Sprint, Softbank, Clearwire Merger Clears Hurdle, but Challenges Loom

NEWS ANALYSIS: Softbank and Sprint face financial and technology challenges going forward, but Sprint is poised to make a huge move in the wireless business.


Clearwire's minority shareholders have approved the final step in the merger between Sprint Nextel and Softbank, Japan's third-largest mobile carrier. The merger is expected to close Wednesday, July 10, after the markets in the U.S. shut down for the day.

The agreement finishes what had turned out to be the diciest part of the complicated merger between the U.S.-based Sprint and the Japan-based Softbank. However, the merged companies face financial and technological challenges going forward.

They must find the resources to build out a vast nationwide Long Term Evolution (LTE) network. The companies must also find ways to attract customers in the face of fierce price competition and do it all with financial resources that are more limited than either company had originally anticipated.

The merger was more complex and more expensive than first expected because of the late entry by Dish Networks, which made a last-minute bid to acquire both Sprint and Clearwire in separate transactions. Dish eventually withdrew after Sprint raised its offer for Clearwire to $5 per share.

While Sprint already held a majority of Clearwire's stock, the merger required that a majority of shareholders not affiliated with Sprint approve the action. Approximately 95 percent of the outstanding shares of Clearwire stock were voted in favor of the merger. The companies expect to close the deal between Sprint and Clearwire on July 9, the day before Sprint and Softbank close their deal.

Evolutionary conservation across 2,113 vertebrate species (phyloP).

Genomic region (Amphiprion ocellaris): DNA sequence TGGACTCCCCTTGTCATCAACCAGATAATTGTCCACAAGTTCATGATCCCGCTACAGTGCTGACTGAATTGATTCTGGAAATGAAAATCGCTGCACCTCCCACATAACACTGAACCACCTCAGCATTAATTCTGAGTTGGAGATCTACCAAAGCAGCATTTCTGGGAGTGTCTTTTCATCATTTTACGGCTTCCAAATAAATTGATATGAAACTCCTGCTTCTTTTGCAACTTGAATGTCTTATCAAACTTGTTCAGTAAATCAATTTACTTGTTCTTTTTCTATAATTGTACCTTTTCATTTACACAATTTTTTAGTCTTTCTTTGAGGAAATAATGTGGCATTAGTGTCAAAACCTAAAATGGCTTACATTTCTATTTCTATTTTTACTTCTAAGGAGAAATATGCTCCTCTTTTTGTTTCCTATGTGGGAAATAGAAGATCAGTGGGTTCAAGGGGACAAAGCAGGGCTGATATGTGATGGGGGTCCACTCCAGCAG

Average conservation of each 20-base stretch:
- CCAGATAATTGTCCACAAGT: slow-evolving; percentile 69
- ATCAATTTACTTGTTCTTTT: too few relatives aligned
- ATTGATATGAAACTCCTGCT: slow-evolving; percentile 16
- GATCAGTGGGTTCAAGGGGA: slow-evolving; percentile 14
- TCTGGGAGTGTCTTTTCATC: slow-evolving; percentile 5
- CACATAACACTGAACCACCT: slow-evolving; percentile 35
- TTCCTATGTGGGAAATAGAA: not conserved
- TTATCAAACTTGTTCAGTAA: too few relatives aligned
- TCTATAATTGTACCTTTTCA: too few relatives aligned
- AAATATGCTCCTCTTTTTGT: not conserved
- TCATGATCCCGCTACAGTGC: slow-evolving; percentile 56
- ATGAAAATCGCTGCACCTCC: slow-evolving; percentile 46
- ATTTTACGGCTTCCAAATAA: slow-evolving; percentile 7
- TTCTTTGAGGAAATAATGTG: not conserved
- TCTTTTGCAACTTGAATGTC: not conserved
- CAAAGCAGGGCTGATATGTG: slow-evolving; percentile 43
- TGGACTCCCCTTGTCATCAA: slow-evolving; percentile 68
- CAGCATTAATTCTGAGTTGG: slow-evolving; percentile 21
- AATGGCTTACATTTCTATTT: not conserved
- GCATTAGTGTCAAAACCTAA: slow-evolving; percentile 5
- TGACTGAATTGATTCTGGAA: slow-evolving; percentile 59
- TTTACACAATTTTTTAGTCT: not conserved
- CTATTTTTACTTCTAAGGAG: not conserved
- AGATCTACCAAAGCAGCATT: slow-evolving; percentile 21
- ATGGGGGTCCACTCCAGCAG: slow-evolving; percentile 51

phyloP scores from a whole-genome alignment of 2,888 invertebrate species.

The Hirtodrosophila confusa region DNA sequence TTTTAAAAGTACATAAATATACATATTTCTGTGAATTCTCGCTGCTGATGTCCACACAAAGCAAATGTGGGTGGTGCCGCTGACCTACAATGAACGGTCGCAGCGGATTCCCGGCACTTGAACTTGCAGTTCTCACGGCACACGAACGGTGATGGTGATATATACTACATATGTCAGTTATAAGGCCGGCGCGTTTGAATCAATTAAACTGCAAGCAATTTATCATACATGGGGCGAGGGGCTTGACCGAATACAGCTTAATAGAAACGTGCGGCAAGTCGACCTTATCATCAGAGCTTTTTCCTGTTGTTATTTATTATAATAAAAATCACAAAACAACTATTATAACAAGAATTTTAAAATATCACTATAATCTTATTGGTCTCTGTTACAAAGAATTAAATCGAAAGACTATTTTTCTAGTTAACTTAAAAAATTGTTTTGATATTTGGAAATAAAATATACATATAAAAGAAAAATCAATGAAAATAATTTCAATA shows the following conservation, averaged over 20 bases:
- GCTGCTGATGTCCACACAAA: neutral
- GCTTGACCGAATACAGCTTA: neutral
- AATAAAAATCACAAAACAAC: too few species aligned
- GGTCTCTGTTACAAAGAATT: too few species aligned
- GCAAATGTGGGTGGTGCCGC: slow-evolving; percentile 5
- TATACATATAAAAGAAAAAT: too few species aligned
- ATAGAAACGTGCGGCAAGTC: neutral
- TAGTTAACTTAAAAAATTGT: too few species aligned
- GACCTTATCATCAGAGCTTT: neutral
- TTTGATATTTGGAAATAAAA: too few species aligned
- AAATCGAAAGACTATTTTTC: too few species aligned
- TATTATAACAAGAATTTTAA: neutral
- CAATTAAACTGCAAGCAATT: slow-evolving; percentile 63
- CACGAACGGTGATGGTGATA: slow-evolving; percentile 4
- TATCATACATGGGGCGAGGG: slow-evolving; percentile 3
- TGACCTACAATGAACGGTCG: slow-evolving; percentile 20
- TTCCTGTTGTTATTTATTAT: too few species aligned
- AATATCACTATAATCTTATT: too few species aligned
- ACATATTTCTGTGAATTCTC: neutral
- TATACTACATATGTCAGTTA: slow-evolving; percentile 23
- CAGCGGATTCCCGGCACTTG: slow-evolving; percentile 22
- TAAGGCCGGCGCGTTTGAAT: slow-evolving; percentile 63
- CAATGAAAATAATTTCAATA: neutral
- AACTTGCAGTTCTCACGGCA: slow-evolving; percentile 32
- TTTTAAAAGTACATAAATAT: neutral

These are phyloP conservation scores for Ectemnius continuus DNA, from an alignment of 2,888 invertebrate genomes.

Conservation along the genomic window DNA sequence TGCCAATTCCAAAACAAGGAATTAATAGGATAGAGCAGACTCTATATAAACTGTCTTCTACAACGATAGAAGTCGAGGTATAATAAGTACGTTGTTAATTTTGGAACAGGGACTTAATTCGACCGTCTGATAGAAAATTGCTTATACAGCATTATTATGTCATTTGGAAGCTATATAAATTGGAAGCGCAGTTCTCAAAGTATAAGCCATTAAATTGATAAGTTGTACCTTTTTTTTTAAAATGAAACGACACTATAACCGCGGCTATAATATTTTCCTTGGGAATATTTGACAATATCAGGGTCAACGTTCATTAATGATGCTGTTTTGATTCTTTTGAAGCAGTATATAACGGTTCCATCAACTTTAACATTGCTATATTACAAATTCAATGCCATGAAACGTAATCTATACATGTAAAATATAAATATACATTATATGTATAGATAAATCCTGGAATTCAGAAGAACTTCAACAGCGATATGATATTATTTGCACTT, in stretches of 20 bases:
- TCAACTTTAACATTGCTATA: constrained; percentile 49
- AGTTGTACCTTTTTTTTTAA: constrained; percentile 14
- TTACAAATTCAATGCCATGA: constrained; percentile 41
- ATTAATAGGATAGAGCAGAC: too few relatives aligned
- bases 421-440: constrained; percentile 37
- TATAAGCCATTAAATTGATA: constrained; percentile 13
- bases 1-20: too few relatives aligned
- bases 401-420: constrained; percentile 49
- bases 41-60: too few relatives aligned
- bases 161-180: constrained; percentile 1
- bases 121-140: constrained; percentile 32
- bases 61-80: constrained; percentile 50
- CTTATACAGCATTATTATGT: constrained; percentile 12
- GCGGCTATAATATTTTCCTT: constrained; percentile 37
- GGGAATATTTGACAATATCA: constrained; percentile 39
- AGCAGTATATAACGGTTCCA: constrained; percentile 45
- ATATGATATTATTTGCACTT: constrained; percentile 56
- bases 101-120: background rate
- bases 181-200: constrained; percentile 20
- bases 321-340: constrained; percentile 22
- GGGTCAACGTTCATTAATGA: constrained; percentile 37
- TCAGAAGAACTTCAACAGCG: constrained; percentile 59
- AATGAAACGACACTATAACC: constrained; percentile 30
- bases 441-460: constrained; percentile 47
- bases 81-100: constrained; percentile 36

The Clearwire shareholder approval follows the approval July 5 by the Federal Communications Commission of the entire merger by issuing a declaratory ruling, including the issues regarding foreign ownership of a U.S. telecommunications company, as well as the transfer of the wireless licenses.

When the companies finalize their merger, Sprint will become the third major U.S. wireless carrier with a substantial foreign ownership, leaving only AT&T completely in American hands. T-Mobile is a subsidiary of German telecom giant Deutsche Telekom while 45 percent of Verizon Wireless is owned by U.K.-based Vodafone. Slightly over half of Verizon Wireless is owned by Verizon Communications in the U.S.

The move by Softbank to acquire Sprint along with Clearwire gives the combined company what may be the largest spectrum holdings of any wireless company in the U.S. Clearwire already had vast holdings suitable for 4G data communications, and when added with what Sprint already had, it puts Sprint into a very powerful position in the wireless market.

The merger with Softbank also solves Sprint's long-running financial woes along with Clearwire's impending bankruptcy. Despite their respective spectrum holdings, both companies were struggling, and Clearwire in particular needed an infusion of cash to stay afloat. Earlier this year, Clearwire's management had sent a letter to stockholders asking for approval of the Sprint buyout as potentially the only way to avoid liquidating the company.

Wayne Rash

Wayne Rash

Wayne Rash is a freelance writer and editor with a 35 year history covering technology. He’s a frequent speaker on business, technology issues and enterprise computing. He covers Washington and...